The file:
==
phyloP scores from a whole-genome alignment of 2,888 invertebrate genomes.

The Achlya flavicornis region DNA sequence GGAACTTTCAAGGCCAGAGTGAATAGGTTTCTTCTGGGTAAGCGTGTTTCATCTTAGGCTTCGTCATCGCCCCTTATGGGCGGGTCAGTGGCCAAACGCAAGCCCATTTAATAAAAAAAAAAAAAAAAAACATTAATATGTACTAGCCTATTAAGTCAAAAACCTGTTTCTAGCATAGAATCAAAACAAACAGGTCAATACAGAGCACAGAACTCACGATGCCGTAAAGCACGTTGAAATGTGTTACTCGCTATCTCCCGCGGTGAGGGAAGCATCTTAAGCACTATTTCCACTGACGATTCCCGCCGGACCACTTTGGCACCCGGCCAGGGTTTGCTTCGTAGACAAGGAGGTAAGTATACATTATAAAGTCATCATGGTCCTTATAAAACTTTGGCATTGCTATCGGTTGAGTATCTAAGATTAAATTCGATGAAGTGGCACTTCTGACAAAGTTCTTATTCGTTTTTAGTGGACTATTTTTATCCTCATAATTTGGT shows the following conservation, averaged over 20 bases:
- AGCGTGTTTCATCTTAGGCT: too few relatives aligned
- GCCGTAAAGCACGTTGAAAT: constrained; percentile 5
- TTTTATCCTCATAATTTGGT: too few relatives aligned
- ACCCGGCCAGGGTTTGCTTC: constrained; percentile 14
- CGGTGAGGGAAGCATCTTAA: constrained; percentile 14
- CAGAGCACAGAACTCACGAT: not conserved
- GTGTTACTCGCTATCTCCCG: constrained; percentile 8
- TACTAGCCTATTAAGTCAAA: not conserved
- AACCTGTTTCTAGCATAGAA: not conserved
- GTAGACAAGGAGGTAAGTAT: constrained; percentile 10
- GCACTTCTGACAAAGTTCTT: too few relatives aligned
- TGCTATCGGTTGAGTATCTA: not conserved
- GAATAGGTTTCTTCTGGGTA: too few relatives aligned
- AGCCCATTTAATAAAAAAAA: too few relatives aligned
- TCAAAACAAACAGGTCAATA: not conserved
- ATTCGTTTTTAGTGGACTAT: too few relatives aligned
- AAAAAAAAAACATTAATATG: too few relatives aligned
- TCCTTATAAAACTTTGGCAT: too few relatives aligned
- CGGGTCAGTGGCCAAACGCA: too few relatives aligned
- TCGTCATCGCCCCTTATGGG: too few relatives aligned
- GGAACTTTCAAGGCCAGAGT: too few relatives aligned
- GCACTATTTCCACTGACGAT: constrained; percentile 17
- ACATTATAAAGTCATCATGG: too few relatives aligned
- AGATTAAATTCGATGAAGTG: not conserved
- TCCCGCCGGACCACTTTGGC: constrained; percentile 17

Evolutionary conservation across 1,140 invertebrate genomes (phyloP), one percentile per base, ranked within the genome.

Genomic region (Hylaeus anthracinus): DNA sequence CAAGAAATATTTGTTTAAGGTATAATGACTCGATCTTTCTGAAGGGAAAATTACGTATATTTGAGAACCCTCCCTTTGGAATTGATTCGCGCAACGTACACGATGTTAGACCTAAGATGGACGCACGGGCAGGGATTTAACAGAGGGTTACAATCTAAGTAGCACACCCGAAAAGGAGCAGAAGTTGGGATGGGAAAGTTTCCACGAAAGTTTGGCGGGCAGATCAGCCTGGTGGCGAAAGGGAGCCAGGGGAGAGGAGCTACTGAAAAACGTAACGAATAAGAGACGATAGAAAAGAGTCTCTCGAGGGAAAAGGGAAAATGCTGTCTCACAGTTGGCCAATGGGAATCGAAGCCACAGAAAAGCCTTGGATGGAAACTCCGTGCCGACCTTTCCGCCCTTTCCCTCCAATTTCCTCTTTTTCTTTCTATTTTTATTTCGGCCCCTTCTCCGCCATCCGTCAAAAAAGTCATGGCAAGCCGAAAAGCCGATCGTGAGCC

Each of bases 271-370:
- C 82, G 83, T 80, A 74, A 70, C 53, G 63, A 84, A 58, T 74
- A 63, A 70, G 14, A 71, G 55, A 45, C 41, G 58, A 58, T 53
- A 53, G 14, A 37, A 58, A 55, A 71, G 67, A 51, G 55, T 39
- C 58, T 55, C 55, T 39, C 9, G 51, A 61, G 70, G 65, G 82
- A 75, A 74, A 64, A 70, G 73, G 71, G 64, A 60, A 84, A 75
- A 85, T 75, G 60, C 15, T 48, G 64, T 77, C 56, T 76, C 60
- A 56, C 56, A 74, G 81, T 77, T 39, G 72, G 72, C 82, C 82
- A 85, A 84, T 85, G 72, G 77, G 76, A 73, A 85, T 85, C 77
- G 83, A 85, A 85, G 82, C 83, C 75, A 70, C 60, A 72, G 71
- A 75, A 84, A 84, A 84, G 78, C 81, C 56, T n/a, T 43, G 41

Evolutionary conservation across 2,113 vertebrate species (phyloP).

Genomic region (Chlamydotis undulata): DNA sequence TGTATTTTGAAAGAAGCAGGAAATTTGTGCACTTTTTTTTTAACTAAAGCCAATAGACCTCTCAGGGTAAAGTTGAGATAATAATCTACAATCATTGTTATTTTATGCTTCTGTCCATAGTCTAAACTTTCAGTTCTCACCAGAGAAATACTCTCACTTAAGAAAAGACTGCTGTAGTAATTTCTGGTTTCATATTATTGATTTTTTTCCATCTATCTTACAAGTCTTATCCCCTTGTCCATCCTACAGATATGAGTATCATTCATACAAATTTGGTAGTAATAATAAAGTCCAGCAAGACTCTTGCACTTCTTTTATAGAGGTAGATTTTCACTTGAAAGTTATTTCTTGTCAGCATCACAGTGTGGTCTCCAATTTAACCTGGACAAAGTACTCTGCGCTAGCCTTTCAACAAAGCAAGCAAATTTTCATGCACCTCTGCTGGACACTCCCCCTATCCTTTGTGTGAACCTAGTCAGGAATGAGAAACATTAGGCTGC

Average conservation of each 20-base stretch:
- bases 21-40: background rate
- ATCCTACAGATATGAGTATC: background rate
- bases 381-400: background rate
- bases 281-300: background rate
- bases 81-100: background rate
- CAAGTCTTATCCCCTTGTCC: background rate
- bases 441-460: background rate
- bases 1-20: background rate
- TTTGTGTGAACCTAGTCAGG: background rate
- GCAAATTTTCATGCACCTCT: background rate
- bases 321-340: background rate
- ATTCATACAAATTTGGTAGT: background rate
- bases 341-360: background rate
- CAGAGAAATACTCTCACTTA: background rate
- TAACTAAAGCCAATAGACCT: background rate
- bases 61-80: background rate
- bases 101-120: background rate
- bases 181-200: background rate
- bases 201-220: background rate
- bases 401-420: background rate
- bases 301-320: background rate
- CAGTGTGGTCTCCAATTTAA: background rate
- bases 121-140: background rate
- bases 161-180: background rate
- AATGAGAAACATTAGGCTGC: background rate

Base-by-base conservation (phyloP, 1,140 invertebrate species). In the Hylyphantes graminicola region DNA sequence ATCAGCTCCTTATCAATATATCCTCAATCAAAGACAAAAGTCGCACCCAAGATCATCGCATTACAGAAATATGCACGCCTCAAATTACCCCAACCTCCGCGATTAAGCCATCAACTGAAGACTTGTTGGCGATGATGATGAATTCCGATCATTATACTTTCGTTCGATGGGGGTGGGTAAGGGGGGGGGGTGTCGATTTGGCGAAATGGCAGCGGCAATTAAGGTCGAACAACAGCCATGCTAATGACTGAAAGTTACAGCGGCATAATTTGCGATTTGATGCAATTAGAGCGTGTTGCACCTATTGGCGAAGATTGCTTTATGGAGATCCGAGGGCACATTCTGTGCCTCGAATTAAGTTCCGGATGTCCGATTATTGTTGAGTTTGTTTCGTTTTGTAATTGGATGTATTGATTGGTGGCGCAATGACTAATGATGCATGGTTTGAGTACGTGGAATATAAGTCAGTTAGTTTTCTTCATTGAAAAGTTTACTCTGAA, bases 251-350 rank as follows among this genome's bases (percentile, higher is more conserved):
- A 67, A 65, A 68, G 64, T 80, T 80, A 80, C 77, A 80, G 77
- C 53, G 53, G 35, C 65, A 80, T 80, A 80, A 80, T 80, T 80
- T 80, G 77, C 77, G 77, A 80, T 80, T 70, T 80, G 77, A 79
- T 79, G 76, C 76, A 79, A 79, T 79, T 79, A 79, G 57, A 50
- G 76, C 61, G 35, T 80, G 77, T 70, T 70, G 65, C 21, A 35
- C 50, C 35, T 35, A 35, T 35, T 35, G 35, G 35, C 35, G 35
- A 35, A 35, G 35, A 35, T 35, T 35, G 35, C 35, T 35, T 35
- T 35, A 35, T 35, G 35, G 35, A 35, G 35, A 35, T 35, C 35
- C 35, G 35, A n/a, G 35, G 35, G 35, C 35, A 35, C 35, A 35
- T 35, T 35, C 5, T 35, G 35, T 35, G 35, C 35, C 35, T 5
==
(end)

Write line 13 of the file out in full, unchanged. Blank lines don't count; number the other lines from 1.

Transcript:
- GCACTTCTGACAAAGTTCTT: too few relatives aligned